Tactical Analysis: Borussia Dortmund’s Counter Attacking – Part Four

By Stevie Grieve, author of Coaching the 4-2-3-1 and Attacking in the 4-2-3-1.  This is the final part of this article.  Part One can be seen here and Part Two here and Part Three here.

Dortmund Counter-Press Goal v Arsenal
Gegen-Pressen 1

Ramsey wins possession from a loose pass by Reus, but this is where Ramsey finds himself in danger, as Lewandowski has already transitioned to defense, and is pressing Arteta, blocking a forward pass and forcing the ball into Ramsey if he wants to play 1st time. Kuba has also transitioned and is in line with Reus and Lewandowski, able to cover Ozil or Gibbs if the ball gets out of pressure.

Gegen-Pressen 2

Initially, Arsenal had a 2v1, now Dortmund have a 3v2 in roughly the same area, as Ramsey dribbles infield. If either Reus or Lewandowski win possession, Mkhitaryan is in position to receive and link into the space between Mertesacker and Koscielny, or shoot himself.

Gegen-Pressen 3

Gibbs doesn't react to Ramsey losing possession and is too wide to be able to double up on Mkhitaryan as Koscielny dives in to tackle. All of his body weight is on one side and he can’t stop the pass, and is taken out of the game by a fake return pass. Reus is already on his way to the space left by Mertesacker as he tucks inside, giving Mkhitaryan the choice of both sides as Mertesacker covers.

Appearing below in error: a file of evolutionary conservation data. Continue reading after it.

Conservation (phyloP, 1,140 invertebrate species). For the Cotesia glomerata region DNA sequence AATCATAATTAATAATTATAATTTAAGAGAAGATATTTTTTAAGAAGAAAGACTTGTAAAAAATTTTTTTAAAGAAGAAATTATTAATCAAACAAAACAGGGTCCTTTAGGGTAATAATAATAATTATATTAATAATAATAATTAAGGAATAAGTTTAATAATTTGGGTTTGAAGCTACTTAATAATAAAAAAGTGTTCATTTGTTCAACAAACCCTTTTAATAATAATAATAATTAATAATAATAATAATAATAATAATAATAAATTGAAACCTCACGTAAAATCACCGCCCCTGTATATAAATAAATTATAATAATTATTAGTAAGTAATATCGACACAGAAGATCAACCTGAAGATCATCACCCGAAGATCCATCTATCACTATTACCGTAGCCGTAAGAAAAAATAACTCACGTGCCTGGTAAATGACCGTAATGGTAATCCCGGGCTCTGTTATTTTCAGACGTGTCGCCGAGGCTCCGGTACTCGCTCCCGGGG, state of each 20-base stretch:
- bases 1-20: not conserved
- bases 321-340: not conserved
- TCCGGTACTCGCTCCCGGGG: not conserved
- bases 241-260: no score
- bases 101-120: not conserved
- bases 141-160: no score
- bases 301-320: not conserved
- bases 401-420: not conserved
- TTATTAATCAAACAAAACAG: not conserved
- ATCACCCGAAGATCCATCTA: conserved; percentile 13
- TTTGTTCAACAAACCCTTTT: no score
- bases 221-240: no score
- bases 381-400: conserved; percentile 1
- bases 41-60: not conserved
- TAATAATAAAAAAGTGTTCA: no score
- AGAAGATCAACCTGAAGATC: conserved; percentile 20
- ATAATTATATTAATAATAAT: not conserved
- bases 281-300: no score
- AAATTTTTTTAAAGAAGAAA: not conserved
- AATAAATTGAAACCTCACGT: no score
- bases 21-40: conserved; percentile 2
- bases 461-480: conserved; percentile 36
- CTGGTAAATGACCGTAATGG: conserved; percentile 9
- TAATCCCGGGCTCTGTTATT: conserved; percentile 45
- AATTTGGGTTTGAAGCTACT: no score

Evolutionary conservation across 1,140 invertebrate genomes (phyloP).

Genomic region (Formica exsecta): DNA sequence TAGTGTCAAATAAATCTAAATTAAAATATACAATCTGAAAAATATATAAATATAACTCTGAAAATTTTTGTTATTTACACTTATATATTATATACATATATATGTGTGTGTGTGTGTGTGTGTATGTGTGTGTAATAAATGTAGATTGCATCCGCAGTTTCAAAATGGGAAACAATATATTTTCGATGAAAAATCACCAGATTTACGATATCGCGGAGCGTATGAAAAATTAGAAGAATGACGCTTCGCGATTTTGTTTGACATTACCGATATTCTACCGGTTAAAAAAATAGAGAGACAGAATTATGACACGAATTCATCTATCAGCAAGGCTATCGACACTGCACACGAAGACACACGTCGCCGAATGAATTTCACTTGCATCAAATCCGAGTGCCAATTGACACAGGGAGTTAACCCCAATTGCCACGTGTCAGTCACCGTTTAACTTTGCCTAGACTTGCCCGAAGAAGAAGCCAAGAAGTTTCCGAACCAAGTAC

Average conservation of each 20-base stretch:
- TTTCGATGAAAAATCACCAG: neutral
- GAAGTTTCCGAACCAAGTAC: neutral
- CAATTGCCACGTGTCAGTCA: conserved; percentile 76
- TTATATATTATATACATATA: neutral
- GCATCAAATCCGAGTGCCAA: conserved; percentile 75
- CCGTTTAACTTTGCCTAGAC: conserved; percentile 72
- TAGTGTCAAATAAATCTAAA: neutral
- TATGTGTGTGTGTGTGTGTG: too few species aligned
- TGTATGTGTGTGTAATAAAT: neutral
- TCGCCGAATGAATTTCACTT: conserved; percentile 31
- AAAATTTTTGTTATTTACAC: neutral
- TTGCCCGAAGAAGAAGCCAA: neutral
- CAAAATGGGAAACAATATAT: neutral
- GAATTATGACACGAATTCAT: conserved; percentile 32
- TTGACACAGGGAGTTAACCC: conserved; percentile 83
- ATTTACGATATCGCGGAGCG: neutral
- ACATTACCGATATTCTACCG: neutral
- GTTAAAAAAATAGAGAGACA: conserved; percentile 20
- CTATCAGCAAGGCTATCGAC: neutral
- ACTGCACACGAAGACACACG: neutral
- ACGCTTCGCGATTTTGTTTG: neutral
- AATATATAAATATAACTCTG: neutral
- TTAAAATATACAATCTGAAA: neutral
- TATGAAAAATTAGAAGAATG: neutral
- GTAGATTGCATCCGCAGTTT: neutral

[wpsharely id="2988"][/wpsharely]

Gegen-Pressen 4

Mkhitaryan fakes the shot, lets the ball run across his body before driving low into the net. There is too much space between Mertesacker and Gibbs, mainly due to Gibbs’ slow reaction to losing possession. This attack was successful as Dortmund’s attackers reacted before the ball was won. When the ball is won, Dortmund’s players are ahead of the opponent and break quickly.

We can see that from only a few games, that Dortmund have continuously used the counter-attack method to attack an unorganized defense from an organised position, and use the counter-press method to attack from an unorganized attack position, both against an unorganized defense.

By Stevie Grieve, author of Coaching the 4-2-3-1 and Attacking in the 4-2-3-1.

Attacking-the-4-2-3-1-sidexside-500 WCC_Coaching-the-4-2-3-1-sidexside-500

Print Friendly, PDF & Email

About the Author

Leave a Reply 0 comments